What To Do With Those Apple Peelings

See all of these apple peels? I have bucket loads of them! Guess what … applepeels_2Oct13

I just saw a recipe (that’s not really a recipe at all) for using up these bits that would normally go straight into the compost pile. Actually, I don’t have a compost pile anymore  – during the garden remodel that corner of the old garden is now filled with a couple of fruit trees. I’m not sure if I’ll resurrect another compost pile or not. Maybe a little one that doesn’t insult the newly planted box bushes or the rock garden with its little alpine cuteness.

Anyway, back to the apple peels. Spray them with a bit of water, sprinkle them lightly with sugar (or Splenda in my case), spread them out on a baking sheet lined with parchment paper, and bake at 120C (low temp) until they are crispy and rolled up like old dead tree bark. Sounds appetising. I plan to try this tomorrow, as it’s “Let’s make more applesauce day!” (groaning heard from Mr Misk)

Has anyone else tried doing this? Was it successful or am I wasting expensive electricity on a half-baked whim?

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26 Comments Add yours

  1. Glenda says:

    Hi Misky, I have never heard of the idea. Love to know how it turns out.

    1. Misky says:

      They turned out well, tasty, crispy, but considering the price of electricity it’s a rather expensive treat.

      >

      1. Glenda says:

        Still I like the idea, next time I have apple peels I will give it a go. I will pin it.

  2. I’ve never heard of it too! Curious to see how it goes!

    1. Misky says:

      They are very tasty but it’s rather a waste of energy before they go crispy. 🙂 took over an hour.

      >

  3. Joanna says:

    I saw that and I wasn’t that convinced but let us know how you get on – not making vinegar this year? That is prob what I would do with them if not composting or boil up with cores for pectin and make very low /although sweetener freezer jam with some plums ?

    1. Joanna says:

      Stupid auto spell should say alternative sweetener

    2. Misky says:

      No vinegar this year; too much builders’ dust and debris in the air. I must research making apple pectin from cores. I’ve not done that, and I should.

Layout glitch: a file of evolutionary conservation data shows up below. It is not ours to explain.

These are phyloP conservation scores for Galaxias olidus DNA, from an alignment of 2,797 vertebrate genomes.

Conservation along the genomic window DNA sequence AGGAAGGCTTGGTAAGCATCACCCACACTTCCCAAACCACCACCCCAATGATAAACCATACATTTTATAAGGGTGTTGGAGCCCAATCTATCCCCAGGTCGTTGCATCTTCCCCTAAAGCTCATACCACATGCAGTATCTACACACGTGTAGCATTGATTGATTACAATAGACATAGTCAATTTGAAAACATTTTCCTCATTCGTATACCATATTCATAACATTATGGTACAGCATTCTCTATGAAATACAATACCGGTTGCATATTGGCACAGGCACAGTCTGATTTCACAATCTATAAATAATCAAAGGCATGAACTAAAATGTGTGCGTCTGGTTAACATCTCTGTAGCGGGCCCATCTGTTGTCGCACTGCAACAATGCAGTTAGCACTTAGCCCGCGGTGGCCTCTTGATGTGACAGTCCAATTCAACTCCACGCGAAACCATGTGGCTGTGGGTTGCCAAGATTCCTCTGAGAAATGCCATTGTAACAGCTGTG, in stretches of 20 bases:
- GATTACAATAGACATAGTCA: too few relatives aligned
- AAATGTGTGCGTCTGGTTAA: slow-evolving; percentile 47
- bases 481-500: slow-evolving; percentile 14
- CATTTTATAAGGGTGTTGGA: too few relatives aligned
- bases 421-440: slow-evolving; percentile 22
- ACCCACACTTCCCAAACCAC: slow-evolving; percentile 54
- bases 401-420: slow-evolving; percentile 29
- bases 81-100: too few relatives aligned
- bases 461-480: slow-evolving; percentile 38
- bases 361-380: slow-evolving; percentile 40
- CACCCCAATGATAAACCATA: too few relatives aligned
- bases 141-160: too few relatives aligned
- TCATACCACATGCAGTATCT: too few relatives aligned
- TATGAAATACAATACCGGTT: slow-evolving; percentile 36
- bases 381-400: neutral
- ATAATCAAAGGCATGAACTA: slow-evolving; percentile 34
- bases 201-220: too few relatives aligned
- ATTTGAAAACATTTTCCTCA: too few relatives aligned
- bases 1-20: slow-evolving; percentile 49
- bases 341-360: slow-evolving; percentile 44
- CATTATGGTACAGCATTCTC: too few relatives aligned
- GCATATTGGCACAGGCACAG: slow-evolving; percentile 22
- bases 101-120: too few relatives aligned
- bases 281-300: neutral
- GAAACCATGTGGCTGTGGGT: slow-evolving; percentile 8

>

    3. Glenda says:

      Hi Joanna – I would love to make a good vinegar and would love to know how you use the peels in making it.

      1. Joanna says:

        Hi Glenda, apple cider vinegar can be made from all the ‘off cuts’ of the apples, so peels, cores, etc. It takes a while, weeks if not months but I have done it for the last two years now and it is very satisfying. Misky and I did it together one year, following Carl’s rendition of Sandor Katz, I sent her some ‘mother’ to kickstart hers. I think she has a series of posts about it somewhere but for a link to the method try Carl’s blog here http://www.carllegge.com/2011/09/fermenting-revolution-2-apple-cider-vinegar/

        1. Glenda says:

          Thanks so much Joanna. I am trying to make a mother at the moment. Nothing is happening. How did you make yours? BTW I hope you don’t mind all the questions.

          1. Misky says:

            Glenda, you shouldn’t expect to see a mother for at least a week. Did you read the post at http://www.carllegge.com/2011/09/fermenting-revolution-2-apple-cider-vinegar/ ?

            1. Joanna says:

              I left a comment on Glenda’s about page on her blog to help a bit more. You are right the mother won’t form until the apples have fermented and gone to the alcohol stage and that takes a bit of time.

              1. Misky says:

                Excellent. Thanks, Joanna.

  4. I think that sounds like a delicious snack…and easy, which is the best! 🙂

  5. I give all my apple peels from making crisp to the Wild Turkey who knew they would come running!

    1. Misky says:

      The whiskey or the bird?

      >

      1. lol BIRD 🙂 good idea though 🙂

  6. dianadomino says:

    I’ve heard of making an apple infusion into alcohol with peels. Using organic apples, of course, which yours are. I think one takes some flavorless alcohol of some sort like a good vodka, and put the peels and vodka into a jar with whatever else you want to flavor the liqueur with, i.e., cinnamon? cloves? Or go another direction and try for more tart with a bit of lemon. Anyway, it’s steeped for about 6 weeks, given the occasional shake, and at the end of that time, strained.

    Do let us know how the baked apple peels come out, Misky. It sounds yummy.

    1. Misky says:

      They turned out pretty good, but I really like your suggestion of “appled” vodka. Yummy!

      >

  7. Looks like a tasty idea, with a sprinkle of cinnamon! Probably successful if your peelings are thicker like mine, not paper thin like my older sister’s!!! 🙂

    1. Misky says:

      I had a bit of each, thick and thin, and thin worked best. 🙂

      >

  8. Love this idea! Great, thanks : )

  9. Janet Rörschåch says:

    Well, how did it work out, Misky? I was thinking maybe apple flavored vinegar.

    1. Misky says:

      Nice and crispy and delicious … But I don’t think I’ll make them again as there’s a lot of money in fuel expense for making these little treats. It was about 40 minutes in the oven.

      I made vinegar using apple peel last year. It’s a very interesting albeit lengthy process.

      >

  10. Bastet says:

    I’ve never heard of this idea, but sounds interesting…I don’t usually have peels though as even when i do apple sauce or pie or whatever, I leave the peels. I also use a gas stove rather than electric, so maybe the next time I make strudle or pie, I’ll peel the apples!

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